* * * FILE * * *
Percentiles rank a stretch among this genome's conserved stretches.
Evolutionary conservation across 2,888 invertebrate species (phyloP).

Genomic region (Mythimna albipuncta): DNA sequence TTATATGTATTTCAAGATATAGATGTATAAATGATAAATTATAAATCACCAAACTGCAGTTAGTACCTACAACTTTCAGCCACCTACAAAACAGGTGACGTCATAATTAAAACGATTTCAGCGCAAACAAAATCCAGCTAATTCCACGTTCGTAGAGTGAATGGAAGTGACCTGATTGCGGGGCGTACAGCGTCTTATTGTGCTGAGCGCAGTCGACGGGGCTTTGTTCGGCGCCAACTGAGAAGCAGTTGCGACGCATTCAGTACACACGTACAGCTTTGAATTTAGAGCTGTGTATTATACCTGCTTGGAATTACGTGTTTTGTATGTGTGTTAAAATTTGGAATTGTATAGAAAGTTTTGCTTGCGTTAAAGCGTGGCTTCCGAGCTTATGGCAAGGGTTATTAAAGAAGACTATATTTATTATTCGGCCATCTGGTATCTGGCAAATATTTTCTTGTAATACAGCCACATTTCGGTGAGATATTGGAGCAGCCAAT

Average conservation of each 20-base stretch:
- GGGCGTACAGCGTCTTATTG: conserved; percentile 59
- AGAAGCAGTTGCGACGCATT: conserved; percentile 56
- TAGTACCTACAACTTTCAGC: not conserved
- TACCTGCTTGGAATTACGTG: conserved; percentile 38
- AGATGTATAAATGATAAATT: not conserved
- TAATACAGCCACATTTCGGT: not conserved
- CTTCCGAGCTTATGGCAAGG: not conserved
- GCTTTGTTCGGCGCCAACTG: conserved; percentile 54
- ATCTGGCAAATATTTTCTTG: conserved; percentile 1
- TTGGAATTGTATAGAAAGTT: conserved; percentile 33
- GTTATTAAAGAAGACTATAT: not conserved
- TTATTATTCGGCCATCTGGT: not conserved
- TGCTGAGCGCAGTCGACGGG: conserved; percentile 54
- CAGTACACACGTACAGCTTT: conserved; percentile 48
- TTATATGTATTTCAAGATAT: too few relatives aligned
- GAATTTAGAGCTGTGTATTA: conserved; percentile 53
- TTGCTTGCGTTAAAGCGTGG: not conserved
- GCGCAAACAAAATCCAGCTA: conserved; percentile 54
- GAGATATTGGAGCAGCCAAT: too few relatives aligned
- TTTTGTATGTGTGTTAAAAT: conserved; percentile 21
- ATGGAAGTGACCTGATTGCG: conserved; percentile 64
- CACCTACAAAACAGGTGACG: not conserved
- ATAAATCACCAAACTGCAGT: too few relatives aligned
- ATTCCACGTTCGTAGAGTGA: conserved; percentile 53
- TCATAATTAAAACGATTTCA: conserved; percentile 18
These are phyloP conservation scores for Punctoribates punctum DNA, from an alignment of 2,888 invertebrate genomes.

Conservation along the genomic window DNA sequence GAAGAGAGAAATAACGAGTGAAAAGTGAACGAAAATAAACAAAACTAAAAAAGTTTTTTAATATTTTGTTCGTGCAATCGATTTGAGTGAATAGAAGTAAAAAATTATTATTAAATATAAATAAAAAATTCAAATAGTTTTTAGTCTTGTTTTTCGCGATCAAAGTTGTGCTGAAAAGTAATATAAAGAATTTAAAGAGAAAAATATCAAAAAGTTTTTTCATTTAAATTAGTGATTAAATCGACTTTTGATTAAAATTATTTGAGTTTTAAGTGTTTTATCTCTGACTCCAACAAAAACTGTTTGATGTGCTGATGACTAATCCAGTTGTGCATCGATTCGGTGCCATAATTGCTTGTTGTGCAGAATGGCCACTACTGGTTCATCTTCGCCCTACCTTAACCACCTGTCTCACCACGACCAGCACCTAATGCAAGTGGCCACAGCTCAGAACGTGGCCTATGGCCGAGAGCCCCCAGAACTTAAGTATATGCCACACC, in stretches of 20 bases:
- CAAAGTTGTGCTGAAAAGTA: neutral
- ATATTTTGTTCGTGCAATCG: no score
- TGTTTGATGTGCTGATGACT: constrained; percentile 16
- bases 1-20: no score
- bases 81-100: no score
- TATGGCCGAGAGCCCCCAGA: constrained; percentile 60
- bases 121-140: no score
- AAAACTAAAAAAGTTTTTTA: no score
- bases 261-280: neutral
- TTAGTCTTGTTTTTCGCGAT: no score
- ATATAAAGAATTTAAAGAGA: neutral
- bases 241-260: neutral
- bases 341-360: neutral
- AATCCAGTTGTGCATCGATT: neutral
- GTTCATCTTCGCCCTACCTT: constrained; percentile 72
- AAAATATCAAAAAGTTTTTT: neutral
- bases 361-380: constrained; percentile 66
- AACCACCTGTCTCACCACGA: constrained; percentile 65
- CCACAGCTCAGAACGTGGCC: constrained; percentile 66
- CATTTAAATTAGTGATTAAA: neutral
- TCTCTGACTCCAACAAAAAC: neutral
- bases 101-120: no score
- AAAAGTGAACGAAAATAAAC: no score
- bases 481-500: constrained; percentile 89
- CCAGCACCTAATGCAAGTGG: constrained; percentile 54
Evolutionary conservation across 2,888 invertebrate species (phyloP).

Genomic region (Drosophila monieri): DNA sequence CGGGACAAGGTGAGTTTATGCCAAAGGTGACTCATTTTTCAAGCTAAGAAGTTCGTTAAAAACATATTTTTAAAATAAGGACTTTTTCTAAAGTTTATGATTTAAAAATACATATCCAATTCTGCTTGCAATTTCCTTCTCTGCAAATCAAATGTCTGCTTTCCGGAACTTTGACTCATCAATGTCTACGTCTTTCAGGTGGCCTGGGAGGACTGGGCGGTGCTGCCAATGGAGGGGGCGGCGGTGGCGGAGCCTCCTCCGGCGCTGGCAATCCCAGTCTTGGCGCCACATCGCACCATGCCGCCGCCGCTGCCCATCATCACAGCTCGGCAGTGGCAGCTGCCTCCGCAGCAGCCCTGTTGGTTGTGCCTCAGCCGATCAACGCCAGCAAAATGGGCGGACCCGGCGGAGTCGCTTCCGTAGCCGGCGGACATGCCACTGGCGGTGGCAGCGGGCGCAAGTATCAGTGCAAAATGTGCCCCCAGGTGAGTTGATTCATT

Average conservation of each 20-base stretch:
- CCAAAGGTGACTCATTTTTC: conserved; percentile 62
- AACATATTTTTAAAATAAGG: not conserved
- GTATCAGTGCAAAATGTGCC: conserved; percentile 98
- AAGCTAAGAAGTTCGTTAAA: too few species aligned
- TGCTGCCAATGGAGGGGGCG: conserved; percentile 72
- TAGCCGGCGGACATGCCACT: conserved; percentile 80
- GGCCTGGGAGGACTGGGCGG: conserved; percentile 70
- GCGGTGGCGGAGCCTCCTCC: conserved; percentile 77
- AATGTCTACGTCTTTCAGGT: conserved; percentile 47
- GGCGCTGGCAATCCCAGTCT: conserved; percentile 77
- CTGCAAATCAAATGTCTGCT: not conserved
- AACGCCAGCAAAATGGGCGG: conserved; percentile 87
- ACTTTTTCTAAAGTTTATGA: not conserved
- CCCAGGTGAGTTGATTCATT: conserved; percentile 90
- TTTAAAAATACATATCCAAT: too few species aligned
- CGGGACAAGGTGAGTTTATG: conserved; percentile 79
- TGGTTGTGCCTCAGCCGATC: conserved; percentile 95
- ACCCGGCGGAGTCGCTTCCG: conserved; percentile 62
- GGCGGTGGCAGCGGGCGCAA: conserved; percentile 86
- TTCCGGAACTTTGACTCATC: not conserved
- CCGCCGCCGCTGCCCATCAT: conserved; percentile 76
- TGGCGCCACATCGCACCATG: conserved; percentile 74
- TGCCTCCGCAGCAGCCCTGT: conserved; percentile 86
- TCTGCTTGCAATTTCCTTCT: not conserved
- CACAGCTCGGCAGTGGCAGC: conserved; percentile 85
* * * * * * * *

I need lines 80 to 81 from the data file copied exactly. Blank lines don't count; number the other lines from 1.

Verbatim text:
- CCGCCGCCGCTGCCCATCAT: conserved; percentile 76
- TGGCGCCACATCGCACCATG: conserved; percentile 74